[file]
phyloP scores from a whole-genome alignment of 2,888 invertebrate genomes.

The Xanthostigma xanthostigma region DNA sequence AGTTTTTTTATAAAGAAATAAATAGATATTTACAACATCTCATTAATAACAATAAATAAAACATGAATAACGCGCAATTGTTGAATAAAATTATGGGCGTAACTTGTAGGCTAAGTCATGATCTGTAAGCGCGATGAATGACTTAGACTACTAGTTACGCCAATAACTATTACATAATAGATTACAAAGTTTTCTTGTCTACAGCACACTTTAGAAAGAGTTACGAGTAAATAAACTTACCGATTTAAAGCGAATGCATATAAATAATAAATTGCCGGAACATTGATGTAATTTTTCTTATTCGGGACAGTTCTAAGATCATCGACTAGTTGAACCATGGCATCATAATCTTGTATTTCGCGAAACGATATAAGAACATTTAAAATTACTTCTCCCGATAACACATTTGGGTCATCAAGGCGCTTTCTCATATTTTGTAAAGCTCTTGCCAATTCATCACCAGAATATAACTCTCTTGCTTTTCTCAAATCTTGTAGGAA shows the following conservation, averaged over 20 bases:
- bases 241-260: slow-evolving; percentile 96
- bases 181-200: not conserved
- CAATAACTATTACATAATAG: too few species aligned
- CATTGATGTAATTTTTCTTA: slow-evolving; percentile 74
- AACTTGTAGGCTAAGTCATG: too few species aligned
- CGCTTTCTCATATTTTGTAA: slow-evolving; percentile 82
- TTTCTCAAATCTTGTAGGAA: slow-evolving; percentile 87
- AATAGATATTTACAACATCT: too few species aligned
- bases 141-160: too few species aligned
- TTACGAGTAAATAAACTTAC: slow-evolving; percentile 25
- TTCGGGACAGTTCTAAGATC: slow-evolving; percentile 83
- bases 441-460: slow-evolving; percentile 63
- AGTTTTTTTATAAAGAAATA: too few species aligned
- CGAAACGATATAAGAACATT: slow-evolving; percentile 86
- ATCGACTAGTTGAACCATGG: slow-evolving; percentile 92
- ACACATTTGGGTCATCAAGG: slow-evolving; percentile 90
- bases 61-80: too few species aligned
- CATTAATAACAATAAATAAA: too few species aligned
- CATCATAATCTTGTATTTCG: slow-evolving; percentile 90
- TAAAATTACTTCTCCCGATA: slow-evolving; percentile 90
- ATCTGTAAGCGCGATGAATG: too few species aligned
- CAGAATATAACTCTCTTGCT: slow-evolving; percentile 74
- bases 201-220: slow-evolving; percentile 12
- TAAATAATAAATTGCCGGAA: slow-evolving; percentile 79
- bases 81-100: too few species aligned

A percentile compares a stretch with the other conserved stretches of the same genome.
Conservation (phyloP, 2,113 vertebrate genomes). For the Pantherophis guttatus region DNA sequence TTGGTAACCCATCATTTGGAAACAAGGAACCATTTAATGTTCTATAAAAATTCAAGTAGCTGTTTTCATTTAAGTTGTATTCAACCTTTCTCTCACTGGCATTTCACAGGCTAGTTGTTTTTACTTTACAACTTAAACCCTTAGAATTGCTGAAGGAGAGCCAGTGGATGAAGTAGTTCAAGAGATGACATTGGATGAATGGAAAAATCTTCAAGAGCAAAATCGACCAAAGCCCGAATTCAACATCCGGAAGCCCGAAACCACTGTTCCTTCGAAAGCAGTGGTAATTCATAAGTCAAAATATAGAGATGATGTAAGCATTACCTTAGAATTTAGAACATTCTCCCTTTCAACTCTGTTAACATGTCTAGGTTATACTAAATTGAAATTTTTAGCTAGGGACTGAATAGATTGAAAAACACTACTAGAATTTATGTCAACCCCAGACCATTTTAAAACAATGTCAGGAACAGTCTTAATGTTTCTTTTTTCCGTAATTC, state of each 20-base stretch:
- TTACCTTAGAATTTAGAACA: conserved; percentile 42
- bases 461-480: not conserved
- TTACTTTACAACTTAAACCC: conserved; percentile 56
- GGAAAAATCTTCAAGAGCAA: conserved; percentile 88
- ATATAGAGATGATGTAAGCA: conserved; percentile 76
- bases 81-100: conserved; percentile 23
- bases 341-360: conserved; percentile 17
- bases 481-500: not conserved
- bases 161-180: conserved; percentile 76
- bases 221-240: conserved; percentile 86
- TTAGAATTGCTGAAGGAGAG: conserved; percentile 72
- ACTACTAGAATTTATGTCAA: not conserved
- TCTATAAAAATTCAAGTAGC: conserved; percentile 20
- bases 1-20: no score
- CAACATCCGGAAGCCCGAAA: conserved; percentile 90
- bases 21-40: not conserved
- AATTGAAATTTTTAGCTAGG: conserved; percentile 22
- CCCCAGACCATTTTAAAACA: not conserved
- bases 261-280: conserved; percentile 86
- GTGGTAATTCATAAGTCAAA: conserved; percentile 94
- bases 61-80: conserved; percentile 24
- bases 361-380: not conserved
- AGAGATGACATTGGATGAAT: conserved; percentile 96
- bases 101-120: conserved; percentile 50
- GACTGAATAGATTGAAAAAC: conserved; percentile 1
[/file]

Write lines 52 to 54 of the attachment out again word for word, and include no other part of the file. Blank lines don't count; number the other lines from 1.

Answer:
- AGAGATGACATTGGATGAAT: conserved; percentile 96
- bases 101-120: conserved; percentile 50
- GACTGAATAGATTGAAAAAC: conserved; percentile 1